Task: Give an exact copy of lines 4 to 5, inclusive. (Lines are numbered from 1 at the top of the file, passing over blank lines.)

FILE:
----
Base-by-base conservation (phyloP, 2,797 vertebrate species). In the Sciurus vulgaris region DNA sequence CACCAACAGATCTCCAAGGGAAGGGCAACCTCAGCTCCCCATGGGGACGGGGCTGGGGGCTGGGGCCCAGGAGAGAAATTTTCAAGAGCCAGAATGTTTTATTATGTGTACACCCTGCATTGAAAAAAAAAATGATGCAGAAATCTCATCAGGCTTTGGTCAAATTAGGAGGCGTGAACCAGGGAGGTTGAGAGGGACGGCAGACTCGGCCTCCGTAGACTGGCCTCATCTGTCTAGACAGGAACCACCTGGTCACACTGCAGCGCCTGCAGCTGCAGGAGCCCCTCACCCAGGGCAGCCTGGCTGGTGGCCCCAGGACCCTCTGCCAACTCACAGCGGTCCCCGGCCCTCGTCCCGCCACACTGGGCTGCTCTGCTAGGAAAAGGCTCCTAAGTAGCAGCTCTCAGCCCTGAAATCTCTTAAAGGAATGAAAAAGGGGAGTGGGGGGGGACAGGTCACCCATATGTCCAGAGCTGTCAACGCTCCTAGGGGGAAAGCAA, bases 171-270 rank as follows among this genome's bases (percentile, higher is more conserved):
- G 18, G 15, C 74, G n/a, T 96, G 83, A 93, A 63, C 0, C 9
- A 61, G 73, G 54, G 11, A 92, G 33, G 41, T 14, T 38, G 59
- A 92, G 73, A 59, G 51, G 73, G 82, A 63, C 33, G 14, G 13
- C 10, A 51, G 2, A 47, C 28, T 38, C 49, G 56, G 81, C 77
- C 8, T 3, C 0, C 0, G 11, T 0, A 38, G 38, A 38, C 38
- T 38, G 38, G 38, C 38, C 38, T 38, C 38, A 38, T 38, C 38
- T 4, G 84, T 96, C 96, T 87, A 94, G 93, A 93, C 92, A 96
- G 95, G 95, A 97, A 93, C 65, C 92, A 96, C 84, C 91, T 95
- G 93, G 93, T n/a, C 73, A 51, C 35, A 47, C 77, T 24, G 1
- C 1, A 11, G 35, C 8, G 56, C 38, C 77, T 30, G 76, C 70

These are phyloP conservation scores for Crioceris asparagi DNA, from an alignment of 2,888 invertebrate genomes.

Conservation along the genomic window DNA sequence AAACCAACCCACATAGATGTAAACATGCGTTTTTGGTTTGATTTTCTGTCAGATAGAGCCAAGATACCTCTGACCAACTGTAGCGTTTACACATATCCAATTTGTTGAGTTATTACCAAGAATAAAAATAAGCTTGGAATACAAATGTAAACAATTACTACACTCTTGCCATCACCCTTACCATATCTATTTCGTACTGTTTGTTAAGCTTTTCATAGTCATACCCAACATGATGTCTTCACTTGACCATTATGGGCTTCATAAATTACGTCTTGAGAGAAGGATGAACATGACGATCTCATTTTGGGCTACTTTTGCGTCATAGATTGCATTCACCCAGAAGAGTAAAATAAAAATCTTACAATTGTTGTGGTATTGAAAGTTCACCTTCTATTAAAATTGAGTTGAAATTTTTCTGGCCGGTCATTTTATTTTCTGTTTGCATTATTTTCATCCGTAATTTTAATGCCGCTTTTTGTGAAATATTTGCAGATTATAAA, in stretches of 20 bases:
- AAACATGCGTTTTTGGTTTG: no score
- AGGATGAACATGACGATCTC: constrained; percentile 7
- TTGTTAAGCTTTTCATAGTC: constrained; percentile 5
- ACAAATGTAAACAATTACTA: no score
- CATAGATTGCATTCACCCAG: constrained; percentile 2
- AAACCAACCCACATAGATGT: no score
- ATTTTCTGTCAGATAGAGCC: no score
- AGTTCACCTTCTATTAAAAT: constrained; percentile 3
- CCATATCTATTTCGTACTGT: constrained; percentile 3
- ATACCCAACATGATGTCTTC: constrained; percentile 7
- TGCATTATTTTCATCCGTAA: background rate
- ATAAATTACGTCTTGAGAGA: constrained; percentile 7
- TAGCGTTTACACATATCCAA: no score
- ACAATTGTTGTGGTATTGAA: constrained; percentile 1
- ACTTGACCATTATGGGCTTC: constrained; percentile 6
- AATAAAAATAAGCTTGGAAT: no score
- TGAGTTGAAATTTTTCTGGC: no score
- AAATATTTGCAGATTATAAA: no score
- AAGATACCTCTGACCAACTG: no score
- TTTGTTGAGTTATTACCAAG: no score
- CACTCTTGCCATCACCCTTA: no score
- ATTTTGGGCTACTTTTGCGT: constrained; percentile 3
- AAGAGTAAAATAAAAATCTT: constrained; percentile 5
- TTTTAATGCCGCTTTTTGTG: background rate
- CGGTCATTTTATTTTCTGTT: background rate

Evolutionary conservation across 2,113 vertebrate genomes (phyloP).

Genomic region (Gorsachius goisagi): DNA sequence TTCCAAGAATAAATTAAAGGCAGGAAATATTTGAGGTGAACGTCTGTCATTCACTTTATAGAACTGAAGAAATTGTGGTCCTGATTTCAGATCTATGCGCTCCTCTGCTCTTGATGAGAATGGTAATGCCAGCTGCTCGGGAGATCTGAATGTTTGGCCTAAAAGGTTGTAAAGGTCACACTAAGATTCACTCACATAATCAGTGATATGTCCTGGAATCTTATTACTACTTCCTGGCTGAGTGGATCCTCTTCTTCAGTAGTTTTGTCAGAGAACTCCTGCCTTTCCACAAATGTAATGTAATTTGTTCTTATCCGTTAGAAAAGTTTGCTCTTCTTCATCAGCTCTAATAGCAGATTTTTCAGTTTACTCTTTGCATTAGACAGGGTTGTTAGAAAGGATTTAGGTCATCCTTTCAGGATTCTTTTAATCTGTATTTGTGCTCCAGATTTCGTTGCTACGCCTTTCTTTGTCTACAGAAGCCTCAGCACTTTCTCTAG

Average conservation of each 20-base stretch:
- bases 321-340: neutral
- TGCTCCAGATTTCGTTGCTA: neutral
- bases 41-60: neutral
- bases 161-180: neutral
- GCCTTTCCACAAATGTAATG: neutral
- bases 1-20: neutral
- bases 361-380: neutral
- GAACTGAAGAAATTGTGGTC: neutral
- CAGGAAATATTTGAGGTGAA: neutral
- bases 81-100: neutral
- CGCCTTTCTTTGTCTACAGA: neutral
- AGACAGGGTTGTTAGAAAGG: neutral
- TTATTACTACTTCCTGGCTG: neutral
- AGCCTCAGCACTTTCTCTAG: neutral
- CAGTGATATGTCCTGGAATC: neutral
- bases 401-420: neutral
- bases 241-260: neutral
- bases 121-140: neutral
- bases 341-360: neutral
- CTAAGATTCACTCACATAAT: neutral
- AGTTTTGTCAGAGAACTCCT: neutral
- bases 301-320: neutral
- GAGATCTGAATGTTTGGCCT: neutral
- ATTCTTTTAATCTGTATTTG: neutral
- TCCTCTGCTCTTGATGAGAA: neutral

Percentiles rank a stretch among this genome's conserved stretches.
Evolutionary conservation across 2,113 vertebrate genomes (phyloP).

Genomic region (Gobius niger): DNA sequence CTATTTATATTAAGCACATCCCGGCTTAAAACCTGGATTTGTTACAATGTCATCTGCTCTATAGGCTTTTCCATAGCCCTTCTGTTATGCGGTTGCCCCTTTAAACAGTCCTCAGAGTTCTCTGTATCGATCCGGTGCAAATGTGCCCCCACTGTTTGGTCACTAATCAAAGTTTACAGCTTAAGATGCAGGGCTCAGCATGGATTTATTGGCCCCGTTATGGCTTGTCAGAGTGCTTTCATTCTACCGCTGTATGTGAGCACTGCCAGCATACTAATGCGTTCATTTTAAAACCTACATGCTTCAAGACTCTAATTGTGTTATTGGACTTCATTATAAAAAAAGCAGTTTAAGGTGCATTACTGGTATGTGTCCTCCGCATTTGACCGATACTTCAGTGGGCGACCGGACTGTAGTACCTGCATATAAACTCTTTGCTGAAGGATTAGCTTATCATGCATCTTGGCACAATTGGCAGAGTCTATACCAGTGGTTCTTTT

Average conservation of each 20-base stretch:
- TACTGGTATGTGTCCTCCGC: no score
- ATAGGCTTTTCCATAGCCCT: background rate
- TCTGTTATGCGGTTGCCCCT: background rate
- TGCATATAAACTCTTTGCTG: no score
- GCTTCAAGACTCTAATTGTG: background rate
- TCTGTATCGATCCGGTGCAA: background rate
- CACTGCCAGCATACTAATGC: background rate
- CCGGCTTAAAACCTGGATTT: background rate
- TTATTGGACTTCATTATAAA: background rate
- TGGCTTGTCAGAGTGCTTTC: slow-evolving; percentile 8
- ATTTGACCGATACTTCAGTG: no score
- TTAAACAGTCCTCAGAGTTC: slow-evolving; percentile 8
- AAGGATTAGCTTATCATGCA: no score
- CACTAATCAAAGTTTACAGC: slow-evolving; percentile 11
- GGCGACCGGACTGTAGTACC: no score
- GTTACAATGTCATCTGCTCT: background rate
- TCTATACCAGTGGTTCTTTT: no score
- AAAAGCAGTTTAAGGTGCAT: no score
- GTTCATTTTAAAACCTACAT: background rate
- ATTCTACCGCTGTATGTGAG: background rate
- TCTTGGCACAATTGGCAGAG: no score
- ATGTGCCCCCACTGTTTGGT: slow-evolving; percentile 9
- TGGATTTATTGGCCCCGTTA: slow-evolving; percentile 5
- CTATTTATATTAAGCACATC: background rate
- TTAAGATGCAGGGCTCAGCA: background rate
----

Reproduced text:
- A 92, G 73, A 59, G 51, G 73, G 82, A 63, C 33, G 14, G 13
- C 10, A 51, G 2, A 47, C 28, T 38, C 49, G 56, G 81, C 77